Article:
What Lies Ahead? CIA’s Financial Outlook for 2014

What Lies Ahead? Here’s our outlook for what to expect now that we’ve wrapped up 2013 and are heading into 2014.

One for the Record Books:
Looking back to 1970, the return for the Dow Jones last year was the 5th best annual return. If we look at the top 10 on this list, in the year following the other nine top return years, we saw a return of 11.12%. The best return after such a great return year came in 1996 when the Dow was up 26.10% after previously recording a 33.45% return in 1995. The worst year following one of those top 10 returning years was -6.18% in 2000, after the Dow had run up 25.22% in 1999.

Trending: #Bondfundoutflows…
In the immediate future, we will likely continue to see flows coming out of bond funds. In the 4th quarter, we saw net outflows from bond mutual funds every week! Since the taper discussion was first brought up by Fed Chairman Ben Bernanke in May (31 weeks ago), we have seen outflows from bond mutual funds in 28 of those weeks.

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Will Stocks “Earn” Their Keep?
A major question for equities this coming quarter is going to be if these companies can continue to grow their earnings… and at a quicker pace than before. Companies utilized cost cutting metrics to help keep earnings afloat as demand was weak, but now with economic growth expected in the 3% range, investors will demand to see bottom line growth tick up at a higher pace than we have been experiencing.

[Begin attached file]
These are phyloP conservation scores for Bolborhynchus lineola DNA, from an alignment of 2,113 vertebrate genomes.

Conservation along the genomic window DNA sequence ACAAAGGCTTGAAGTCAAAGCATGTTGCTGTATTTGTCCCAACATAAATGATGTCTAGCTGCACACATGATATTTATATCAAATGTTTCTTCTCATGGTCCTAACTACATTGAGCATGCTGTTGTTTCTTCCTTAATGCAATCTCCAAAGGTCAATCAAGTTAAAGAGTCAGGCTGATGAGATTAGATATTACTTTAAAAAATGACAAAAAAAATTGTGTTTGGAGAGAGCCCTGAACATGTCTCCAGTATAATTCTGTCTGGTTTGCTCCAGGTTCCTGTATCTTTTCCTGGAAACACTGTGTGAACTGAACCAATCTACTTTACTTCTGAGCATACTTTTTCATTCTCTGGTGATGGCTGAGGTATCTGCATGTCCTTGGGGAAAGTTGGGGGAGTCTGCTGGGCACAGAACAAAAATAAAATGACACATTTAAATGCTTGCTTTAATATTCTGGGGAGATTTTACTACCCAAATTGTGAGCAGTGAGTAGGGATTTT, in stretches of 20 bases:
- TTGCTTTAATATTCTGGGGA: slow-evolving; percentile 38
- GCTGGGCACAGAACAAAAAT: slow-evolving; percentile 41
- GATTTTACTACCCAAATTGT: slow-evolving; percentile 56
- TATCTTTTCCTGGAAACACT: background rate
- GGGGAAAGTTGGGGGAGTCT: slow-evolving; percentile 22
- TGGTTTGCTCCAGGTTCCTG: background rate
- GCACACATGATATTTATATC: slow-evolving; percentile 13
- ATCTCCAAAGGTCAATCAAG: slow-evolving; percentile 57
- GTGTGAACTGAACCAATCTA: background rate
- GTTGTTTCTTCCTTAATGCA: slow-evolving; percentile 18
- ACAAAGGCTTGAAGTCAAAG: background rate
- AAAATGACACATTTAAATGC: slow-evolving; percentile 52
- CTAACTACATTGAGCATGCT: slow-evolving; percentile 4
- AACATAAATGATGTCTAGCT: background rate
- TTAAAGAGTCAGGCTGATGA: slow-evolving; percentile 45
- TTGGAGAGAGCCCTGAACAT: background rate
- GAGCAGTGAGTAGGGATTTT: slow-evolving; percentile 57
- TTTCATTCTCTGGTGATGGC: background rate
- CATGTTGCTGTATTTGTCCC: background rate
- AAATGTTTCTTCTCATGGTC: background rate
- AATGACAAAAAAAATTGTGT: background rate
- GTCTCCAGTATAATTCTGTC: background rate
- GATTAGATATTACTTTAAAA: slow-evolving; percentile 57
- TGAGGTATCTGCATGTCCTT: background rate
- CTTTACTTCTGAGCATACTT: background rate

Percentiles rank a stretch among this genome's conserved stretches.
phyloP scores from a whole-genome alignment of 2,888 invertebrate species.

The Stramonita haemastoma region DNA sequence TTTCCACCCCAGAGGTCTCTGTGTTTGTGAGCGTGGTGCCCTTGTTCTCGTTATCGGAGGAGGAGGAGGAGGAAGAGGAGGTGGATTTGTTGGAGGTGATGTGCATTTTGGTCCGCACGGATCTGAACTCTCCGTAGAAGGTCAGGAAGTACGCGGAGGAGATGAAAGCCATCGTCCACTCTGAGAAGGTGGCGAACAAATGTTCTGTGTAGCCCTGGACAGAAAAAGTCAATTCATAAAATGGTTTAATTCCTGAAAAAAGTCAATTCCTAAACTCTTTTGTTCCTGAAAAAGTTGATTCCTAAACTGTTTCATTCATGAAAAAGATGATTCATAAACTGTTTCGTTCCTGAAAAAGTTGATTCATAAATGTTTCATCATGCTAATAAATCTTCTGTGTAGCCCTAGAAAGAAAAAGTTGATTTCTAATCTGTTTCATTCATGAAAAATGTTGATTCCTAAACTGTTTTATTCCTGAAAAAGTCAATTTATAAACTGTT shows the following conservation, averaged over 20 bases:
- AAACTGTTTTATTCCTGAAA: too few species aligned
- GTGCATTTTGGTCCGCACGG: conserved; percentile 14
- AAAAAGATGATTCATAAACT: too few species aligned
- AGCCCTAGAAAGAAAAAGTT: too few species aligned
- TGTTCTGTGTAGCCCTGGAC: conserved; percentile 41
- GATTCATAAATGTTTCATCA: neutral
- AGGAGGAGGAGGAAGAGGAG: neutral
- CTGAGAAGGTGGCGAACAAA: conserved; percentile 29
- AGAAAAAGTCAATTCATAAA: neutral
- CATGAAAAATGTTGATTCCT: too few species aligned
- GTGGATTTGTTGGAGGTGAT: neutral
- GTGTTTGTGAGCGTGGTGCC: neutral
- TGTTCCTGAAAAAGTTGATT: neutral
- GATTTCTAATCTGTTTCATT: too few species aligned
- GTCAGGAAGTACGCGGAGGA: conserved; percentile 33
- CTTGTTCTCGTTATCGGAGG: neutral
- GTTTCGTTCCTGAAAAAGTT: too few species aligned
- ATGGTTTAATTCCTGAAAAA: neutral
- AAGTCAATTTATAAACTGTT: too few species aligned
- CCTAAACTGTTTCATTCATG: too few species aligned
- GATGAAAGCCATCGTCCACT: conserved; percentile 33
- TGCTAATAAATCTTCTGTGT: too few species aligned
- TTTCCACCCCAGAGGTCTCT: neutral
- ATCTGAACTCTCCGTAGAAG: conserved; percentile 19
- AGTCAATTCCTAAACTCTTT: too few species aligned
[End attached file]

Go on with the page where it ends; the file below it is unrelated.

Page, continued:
Will Markets Embrace or Reject the “Yell”

Helicopter Ben bids his farewell to the Fed in January and Janet Yellen will jump into the seat starting in February. All indicators point to Yellen being very accommodative and worried about disinflation, but this upcoming quarter she will have her first meeting as Fed Chairwoman. Depending on how she addresses the economy with her own words (not what people assume) could dictate the route of markets for the year, but likely for the quarter end.

A Longer Term Perspective

Let’s Party like it’s 1987!?! 

In 2013, equity markets soared higher and dealt with minimal hurdles on their way to a 30+% returning year. But some indicators make it feel very similar to 1987 (without the Black Monday experience)! Excessive optimism, rising interest rates and dividend yields lower (because stock prices have risen) are eerily similar to 1987. This was a year that started off great and then had a pullback in equity prices, but still ended the year in the green. The pullback could provide opportunities for those that have continued to sit on the sidelines!

Fueling the Economic Growth Train?
Throughout the course of the year, markets (and companies) should begin to get more clarity (whether they like what they see or not). This will lead to more comfort in making decisions and ultimately spurring capital expenditures and hiring. This reaction should be at the roots of helping continue economic growth in the 3% range in the year ahead.

Propaganda Rather than Deadlock…